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Information Architecture + Content Strategy: Creating formal structures and mapping content for migration to a new technology infrastructure and a more unified, user-friendly Census.gov website.

Challenge

The United States Census Bureau is the leading producer of quality demographic, economic, and geographic data about the United States. Census.gov is the Bureau’s main vehicle for disseminating the data and information that the organization produces. In 2014, Census.gov was a sprawling collection of program-related and theme-oriented micro-websites with thousands of pages and several million content assets. There were no clear guidelines for the structure of the micro-websites or how their contents were cataloged, organized, and displayed. The array of varying structures and page layouts made Census.gov difficult to use and maintain.

To address the usability and findability issues plaguing Census.gov, the Census Bureau hired an external vendor to redesign the website and deploy new technology infrastructure to support and operate it. The vendor worked with the Census Bureau to develop a set of topic areas to organize related micro-websites and content into broader plain language groupings at the highest level of the website to improve navigation and findability. This new structure was accompanied by guidelines for how the individual micro-websites should be organized, a library of responsive page templates to bring consistency to screen layouts and content display, as well as the implementation of a content management system (CMS). This CMS was deployed to help the Bureau better manage Census.gov and enable content owners across the organization to publish content to the site on their own rather than relying on developers in the information technology group to do it.

The next step was to review, analyze, and prepare the content for efficient and traceable migration into the new content management system. To get there, the Census Bureau and their external vendor needed a consultancy with strong information architecture and content strategy pedigree to help plan, organize, and guide an efficient and successful migration effort. That’s where EBD came in.

Approach

EBD’s first steps were:

  • Meeting with the project team to review the designs, guidelines, work performed to date, and near-term and future plans for the project
  • Reviewing the site, its contents, usage analytics, and search logs to gain familiarity with the site and understand its usage
  • Interviewing the project sponsor and stakeholder team to understand KPIs and confirm expectations, priorities, pain points, and desired outcomes

Next, EBD put together and socialized a plan that proposed:

  • Fleshing out and finalizing the draft content model that had been started by the project team
  • Link pulls and overall usage analytics for every micro-website on Census.gov as an input to identify the content that would be migrated versus retired, the level of effort required to prepare a given micro-website for the migration, and the priority a given micro-website would have for preparation and placement into the migration queue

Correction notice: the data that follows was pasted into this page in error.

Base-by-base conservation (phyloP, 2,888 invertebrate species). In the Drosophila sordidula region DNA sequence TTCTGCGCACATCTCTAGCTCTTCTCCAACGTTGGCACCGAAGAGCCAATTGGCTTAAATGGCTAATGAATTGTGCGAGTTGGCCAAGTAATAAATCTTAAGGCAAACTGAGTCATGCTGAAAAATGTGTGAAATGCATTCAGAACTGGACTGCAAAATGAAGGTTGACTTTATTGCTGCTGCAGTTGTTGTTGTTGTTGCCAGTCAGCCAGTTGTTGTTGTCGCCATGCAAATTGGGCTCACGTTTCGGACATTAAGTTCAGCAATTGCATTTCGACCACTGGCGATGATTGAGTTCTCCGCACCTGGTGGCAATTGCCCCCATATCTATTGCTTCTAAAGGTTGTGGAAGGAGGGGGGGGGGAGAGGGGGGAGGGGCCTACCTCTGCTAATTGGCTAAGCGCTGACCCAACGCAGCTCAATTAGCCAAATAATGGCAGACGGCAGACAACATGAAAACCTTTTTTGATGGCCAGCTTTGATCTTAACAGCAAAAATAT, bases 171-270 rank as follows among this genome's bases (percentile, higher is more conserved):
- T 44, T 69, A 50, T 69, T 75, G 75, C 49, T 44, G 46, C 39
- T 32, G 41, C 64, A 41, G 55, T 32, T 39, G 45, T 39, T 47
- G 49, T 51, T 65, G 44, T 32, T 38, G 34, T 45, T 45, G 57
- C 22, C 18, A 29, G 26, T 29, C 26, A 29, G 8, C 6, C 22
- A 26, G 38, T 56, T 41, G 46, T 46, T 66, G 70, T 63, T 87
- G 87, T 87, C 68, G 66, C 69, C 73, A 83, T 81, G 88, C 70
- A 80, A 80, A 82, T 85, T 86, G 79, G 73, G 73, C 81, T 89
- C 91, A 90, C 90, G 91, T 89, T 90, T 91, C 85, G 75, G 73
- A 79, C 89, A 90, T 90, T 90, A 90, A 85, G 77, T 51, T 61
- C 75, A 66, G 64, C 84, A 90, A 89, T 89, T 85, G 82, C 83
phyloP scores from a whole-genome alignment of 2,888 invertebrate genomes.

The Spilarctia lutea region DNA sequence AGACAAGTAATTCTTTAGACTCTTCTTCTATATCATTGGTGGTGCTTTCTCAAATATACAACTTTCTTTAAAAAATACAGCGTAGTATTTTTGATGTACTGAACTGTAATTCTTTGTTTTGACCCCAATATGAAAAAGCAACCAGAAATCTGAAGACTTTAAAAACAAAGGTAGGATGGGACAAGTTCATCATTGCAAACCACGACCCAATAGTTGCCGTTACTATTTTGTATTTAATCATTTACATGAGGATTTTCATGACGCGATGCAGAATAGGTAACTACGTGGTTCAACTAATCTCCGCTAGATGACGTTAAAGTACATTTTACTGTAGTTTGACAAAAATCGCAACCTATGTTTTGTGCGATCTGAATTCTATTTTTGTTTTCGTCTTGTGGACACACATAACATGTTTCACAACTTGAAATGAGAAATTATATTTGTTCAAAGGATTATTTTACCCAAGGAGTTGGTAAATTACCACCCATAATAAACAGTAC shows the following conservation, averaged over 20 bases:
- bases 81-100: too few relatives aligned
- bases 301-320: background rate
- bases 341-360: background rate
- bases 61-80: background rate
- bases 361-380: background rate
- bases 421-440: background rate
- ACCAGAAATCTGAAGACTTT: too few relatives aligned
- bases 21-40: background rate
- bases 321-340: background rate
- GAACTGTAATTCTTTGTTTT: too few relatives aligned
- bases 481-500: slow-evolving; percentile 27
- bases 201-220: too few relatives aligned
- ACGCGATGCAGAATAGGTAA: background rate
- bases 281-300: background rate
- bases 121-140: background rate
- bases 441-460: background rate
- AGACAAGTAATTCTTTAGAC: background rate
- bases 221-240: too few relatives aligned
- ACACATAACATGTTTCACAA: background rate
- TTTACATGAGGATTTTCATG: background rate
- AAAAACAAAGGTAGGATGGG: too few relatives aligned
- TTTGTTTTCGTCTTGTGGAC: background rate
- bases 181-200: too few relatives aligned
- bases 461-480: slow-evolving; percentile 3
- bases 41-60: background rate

• A new navigation model for micro-websites that could support sites four levels deep
  • A “Sprint+” work plan and process for the EBD team that would align with the Agile/SCRUM approach that the external vendor’s teams were planning to use for the CMS implementation and content migration efforts

Once the plan was green lighted, EBD kicked off its work, which included:

  • Conducting workshops with Census Bureau micro-website owners to review their sites and:
    • Decide what content would be retained versus retired
    • Clarify possible gaps, inconsistencies, future plans, and other topic related to their site or its contents
    • Discuss how content could be grouped, displayed, or cross-referenced at the page level to help provide context and meaning for users
  • Weekly status report and alignment meetings with the external vendor and the Census Bureau client and stakeholder team leads
  • Check-ins with the migration team lead and team members to answer questions, review work, and provide input as needed
  • Updating, validating, and finalizing the content model for Census.gov and the micro-website navigation model
  • Building site maps that describe the new site structures and content inventories to map contents to their locations within the new structures in the CMS and digital asset management system (DAM)
  • Tagging content to the facets of the new content model
  • Transitioning these work products to the migration team to use as guides for the build and migration efforts
  • QAing the organization and display of migrated content in the new screens, as well as participating in the content owner and stakeholder reviews of the migrated micro-websites

We performed our work in three-week cycles for over a year, collaborating with and guiding content owners of Census Bureau micro-websites through the migration implementation, and review process.

Result

The Census Bureau now has a website that is much easier to manage and more intuitive to use. It also has a formal content model and more orderly and robust processes and systems for managing content that make maintenance, publication, and dissemination much simpler, more efficient, and lest costly. Policy makers, researchers, the general public, and other stakeholders and users now have a website that makes it significantly easier to navigate and discover, view, and process information about the population and economy of the United States.  

List of Services

  • UX Management + Team Tasking
  • Collaborative Design + Workshops
  • Lean/Agile Process Design
  • Concept Modeling  
  • Information Architecture + Navigation Design
  • Site Maps
  • Content Strategy + Design
  • Content Inventory + Mapping

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